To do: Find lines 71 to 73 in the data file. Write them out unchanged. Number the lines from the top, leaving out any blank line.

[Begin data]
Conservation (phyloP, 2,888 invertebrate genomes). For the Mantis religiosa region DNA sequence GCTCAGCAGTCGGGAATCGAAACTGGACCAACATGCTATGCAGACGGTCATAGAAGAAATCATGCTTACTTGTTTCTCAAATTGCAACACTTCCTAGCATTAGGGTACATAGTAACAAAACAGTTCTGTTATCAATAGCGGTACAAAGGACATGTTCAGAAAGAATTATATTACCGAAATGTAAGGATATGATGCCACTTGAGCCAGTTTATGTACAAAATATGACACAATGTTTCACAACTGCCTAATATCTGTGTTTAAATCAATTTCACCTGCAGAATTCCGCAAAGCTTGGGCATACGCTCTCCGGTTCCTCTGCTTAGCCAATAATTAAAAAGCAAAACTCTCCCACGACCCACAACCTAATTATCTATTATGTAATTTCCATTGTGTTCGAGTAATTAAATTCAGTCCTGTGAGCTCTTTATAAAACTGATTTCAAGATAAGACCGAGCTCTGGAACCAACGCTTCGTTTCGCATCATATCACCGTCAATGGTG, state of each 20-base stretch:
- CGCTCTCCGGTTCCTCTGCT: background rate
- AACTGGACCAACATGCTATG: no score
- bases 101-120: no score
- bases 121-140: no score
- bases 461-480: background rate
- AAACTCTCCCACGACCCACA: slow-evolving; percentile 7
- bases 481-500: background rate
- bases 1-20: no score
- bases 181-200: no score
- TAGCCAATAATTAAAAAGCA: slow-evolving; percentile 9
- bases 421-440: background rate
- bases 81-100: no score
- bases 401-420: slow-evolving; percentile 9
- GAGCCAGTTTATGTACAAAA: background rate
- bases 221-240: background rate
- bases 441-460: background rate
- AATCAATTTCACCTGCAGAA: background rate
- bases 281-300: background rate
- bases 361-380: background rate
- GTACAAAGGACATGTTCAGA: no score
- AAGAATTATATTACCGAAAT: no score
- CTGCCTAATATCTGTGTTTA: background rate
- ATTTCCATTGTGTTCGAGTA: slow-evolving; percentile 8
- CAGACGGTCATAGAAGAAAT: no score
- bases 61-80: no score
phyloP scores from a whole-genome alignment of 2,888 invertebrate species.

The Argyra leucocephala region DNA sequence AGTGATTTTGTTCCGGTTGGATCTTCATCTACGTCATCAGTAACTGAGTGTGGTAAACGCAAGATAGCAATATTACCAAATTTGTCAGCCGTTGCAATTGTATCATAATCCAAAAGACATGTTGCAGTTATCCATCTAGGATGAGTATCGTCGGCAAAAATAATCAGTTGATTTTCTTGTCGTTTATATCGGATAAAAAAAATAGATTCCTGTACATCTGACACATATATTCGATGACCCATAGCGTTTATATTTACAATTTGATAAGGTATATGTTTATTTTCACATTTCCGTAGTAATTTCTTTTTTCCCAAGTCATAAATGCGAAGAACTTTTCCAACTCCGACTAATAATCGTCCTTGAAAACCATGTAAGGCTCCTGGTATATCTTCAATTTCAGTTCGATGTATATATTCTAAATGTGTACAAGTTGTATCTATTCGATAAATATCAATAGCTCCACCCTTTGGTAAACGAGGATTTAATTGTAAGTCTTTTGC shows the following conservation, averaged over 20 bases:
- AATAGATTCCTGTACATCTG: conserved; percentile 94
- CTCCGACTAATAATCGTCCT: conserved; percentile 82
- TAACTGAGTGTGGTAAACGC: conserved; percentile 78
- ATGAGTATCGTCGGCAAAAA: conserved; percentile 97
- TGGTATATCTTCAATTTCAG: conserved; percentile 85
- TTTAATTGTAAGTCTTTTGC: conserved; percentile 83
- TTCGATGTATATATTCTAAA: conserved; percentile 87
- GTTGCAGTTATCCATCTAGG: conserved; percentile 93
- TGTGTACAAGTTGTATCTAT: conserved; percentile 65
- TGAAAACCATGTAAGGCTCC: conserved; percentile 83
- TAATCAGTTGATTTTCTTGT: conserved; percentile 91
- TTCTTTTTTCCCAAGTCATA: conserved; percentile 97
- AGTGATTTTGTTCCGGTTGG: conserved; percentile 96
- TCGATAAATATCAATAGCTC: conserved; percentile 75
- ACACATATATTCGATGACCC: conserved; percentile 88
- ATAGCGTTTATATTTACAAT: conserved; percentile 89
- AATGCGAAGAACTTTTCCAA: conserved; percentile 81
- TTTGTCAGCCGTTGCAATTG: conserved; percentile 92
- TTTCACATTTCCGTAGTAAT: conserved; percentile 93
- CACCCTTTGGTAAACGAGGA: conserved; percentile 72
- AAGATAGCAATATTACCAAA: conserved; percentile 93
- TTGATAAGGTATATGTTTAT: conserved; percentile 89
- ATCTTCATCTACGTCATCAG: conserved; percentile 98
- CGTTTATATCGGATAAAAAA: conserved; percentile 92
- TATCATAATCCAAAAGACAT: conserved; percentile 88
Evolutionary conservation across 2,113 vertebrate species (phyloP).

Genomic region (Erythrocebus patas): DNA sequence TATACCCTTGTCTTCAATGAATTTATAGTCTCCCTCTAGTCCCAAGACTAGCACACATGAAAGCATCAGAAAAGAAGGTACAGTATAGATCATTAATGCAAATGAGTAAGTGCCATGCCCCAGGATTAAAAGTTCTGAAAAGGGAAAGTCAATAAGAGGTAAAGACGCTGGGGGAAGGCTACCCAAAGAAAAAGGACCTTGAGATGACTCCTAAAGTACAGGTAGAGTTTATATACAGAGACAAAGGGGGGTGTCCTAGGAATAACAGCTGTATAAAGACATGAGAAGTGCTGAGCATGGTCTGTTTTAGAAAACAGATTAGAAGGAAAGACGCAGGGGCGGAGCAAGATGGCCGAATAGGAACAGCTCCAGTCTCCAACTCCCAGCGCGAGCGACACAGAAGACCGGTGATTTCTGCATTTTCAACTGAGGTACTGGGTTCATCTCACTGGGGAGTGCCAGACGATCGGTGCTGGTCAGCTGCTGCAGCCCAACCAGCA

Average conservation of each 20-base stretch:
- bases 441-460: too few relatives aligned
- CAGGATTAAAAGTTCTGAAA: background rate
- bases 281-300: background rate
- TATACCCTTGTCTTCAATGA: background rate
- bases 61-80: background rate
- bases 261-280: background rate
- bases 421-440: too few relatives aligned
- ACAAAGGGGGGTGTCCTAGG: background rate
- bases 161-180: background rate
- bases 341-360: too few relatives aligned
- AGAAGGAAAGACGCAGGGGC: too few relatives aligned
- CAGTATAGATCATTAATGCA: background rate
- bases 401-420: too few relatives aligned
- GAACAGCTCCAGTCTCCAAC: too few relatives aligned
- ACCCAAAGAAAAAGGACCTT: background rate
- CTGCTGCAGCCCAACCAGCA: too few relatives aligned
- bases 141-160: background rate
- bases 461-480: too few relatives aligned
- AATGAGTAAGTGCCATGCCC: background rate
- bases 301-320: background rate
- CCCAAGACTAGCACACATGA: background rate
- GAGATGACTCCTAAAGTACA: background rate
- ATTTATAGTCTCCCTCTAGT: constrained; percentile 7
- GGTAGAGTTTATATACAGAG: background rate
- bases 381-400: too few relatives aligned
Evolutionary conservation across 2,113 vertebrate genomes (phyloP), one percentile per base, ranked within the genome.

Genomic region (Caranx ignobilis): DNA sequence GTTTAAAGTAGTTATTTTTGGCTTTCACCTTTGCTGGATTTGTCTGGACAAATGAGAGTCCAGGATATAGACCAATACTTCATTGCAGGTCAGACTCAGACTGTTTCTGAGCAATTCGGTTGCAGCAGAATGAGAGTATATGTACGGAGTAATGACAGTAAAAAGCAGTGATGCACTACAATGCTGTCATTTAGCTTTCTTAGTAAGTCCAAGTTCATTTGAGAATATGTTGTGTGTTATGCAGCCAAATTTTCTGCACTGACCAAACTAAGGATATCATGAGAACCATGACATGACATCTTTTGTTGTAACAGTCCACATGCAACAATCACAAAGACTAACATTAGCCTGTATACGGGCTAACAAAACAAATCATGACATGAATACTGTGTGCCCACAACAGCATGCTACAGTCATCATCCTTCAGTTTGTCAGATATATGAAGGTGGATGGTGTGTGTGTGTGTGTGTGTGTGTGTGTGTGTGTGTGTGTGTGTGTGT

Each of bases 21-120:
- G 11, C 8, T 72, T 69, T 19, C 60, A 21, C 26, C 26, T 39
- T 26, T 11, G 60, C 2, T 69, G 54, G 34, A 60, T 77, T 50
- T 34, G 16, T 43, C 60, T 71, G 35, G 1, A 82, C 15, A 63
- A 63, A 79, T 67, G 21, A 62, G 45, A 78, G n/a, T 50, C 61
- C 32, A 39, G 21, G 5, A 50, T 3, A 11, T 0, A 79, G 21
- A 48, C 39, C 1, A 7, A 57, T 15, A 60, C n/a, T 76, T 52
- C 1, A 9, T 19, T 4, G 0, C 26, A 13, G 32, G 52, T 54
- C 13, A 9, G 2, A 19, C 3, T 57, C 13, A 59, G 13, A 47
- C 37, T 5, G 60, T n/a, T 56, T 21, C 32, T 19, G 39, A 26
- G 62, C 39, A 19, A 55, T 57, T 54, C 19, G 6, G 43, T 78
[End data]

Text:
- ACCCAAAGAAAAAGGACCTT: background rate
- CTGCTGCAGCCCAACCAGCA: too few relatives aligned
- bases 141-160: background rate